In 1995 the newly-consolidated Merchant Shipping Act, which creates maritime offences, applied to “every description of vessel used in navigation” and this seemed all-encompassing enough until 2005 that is, when the High Court ruled that to be “used in navigation” means making an ordered progression over the water from one place to another. Craft that were simply used for having fun without the object of going anywhere therefore fell outside the law. This led to the acquittal of someone being prosecuted for a fatal collision with a stationary vessel.
Panic, but few things move more slowly, it seems, than maritime law. A consultation was tried in 2009 but this proved inconclusive. But here we are now, 16 years after the original ruling, with a fresh consultation on what is now termed “personal watercraft” (PWC) to bring leisure vessels once again under the law.
The proposal is to define a PWC as any type of craft which (a) is situated wholly or partly in or on water; (b) is used, or is capable of being used, to carry one or more persons; and (c) is less than 24 metres in overall length. So far so good, but it is always possible to snatch defeat from the jaws of victory. There is an exclusion for children’s toys, which is fine, but also for “an unpowered craft which is less than 2.5 metres in overall length”. This means that paddleboards count as PWCs but windsurfers which are less than 2.5m and a lot of non-displacement craft like kite surfers and hydrofoils, both of which can travel at spectacular speeds, remain outside the law.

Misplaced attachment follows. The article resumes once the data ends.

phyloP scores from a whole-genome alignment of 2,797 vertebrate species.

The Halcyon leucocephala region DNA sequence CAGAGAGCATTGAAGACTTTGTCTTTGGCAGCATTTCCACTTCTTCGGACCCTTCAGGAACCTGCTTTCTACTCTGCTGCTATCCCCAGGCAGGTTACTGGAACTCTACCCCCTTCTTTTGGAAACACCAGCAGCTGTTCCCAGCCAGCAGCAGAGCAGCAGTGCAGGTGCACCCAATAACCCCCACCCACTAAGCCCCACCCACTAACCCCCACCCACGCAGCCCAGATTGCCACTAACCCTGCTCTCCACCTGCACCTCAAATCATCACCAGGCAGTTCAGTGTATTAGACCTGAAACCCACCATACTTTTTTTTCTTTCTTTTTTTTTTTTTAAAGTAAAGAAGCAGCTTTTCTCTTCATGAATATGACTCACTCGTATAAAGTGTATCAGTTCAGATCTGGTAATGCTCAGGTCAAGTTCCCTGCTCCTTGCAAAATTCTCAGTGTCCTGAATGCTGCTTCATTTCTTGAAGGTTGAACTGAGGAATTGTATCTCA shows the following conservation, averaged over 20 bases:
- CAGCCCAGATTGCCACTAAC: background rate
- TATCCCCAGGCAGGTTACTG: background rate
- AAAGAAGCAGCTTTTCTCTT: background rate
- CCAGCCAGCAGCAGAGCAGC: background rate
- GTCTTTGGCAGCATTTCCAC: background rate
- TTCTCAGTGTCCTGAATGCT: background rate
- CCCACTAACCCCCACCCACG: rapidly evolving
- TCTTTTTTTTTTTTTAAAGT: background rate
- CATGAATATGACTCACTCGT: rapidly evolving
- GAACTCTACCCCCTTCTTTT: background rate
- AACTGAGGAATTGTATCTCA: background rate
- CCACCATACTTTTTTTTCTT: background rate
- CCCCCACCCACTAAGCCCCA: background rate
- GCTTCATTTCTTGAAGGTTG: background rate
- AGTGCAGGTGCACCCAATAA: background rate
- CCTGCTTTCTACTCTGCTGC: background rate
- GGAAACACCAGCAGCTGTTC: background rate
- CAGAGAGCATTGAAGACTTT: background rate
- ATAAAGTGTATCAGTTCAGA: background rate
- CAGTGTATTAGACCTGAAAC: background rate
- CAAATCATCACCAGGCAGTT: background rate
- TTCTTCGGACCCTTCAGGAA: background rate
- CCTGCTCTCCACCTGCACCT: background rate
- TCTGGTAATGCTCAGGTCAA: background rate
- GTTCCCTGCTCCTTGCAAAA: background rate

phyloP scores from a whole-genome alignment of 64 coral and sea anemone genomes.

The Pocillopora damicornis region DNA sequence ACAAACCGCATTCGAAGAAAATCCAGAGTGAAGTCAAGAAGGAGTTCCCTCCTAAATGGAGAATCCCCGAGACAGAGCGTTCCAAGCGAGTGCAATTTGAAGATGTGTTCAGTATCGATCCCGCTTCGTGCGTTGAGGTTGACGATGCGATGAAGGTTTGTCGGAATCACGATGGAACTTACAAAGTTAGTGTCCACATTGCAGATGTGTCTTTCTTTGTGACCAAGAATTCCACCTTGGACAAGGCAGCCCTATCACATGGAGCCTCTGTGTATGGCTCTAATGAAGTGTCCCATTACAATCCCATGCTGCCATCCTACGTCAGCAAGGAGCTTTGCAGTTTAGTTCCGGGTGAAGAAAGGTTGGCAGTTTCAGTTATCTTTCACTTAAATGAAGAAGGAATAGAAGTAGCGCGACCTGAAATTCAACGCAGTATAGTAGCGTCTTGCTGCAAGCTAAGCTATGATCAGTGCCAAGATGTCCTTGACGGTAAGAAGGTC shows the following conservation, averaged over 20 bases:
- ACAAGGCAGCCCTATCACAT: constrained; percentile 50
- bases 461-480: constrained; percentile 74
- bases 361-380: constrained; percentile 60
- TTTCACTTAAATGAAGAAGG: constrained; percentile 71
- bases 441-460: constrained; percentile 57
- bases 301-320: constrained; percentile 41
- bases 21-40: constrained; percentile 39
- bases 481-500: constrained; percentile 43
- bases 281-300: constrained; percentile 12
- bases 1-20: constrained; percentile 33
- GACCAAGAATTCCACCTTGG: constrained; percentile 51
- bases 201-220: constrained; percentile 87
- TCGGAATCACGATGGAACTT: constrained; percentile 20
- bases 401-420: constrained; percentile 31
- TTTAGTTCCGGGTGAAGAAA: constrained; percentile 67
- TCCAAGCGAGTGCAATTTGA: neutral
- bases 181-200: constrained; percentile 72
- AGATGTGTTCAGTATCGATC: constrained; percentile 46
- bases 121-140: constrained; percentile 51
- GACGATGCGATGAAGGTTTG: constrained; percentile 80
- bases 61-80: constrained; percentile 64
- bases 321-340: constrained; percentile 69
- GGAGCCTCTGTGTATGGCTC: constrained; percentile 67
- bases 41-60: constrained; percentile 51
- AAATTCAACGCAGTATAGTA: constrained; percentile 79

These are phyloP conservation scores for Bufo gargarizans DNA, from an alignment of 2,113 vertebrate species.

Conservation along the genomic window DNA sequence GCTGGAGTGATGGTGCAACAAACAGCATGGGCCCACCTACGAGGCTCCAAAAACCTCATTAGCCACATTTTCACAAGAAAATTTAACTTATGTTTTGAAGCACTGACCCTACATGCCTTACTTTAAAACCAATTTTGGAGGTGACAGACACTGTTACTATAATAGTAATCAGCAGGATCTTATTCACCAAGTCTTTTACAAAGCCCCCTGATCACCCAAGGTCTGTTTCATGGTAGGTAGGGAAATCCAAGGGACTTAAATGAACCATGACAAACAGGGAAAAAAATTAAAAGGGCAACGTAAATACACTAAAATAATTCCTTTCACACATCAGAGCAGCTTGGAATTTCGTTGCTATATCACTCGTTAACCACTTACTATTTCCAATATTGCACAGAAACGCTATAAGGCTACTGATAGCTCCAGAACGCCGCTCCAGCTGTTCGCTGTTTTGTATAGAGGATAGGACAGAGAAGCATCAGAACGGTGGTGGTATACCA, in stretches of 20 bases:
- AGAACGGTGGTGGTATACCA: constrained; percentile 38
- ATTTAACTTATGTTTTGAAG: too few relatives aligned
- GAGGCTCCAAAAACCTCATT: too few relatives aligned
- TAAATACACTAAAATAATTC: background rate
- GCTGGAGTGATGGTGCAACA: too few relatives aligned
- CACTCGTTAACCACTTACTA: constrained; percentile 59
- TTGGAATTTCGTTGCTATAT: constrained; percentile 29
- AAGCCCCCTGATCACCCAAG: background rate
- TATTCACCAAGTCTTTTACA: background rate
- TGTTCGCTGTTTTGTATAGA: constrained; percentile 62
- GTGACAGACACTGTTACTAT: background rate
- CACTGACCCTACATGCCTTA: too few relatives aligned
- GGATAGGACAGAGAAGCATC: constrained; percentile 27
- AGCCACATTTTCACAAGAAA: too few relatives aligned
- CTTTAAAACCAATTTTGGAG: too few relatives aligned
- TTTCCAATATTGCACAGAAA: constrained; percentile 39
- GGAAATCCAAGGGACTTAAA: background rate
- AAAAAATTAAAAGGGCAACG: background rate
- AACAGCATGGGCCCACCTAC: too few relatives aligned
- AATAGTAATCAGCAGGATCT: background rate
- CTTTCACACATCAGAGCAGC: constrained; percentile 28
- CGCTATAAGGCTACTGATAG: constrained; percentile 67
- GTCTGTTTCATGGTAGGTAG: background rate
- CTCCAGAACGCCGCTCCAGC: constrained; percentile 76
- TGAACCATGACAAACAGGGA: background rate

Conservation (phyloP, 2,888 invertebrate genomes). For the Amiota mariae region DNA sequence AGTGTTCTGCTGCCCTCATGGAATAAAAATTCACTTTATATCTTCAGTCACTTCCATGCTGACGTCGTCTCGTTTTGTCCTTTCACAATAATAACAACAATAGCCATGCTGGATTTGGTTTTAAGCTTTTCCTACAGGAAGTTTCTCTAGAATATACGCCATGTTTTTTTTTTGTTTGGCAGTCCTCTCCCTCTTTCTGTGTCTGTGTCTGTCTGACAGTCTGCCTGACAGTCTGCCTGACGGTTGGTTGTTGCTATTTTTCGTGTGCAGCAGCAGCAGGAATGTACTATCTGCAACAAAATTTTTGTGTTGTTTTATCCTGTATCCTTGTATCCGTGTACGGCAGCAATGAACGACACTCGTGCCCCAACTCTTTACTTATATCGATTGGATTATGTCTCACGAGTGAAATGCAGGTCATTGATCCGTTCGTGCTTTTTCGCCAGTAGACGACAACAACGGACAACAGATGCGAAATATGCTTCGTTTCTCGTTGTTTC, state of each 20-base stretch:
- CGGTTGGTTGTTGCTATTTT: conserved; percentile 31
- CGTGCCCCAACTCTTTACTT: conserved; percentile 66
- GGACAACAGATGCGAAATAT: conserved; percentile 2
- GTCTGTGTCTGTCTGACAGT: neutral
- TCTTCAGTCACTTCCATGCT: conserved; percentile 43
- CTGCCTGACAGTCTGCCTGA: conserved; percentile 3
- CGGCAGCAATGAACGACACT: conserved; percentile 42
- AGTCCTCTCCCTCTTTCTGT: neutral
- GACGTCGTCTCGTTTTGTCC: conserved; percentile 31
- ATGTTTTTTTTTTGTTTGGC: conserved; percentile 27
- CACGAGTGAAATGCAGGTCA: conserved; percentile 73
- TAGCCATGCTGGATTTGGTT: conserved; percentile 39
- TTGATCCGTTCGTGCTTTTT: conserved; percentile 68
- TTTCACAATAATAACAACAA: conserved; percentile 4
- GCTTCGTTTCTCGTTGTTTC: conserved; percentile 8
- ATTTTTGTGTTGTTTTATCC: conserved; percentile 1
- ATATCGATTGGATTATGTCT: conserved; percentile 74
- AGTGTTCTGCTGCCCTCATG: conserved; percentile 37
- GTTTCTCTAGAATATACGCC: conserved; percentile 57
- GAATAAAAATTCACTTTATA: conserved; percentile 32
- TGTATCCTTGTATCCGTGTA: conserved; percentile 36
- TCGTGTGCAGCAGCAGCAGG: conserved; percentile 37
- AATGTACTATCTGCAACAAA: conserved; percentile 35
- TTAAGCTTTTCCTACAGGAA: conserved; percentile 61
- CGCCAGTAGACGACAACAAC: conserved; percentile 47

Does this matter since many harbours, including Salcombe, have byelaws which define a vessel in such a way that covers everything, including hydrofoils and even pontoons? The answer is yes. In 2013 legislation was enacted to enable harbours to use Harbour Directions instead of byelaws for most purposes. Harbour Directions are intended to be simpler, quicker, more flexible and cheaper to make than byelaws – but they are tied to the Merchant Shipping Act 1995 definitions. A harbour would still need to make byelaws if it wished to cover all windsurfers, for example.
There is, of course, a solution – apart from the long-standing joke that a vessel should be defined in law as “anything that floats”. Salcombe’s proposal is to allow harbours with byelaws to use the same definition of a vessel in their Harbour Directions. The consultation ended on 1 November. Will Salcombe’s view prevail? We will have to wait and see, but please not another 16 years.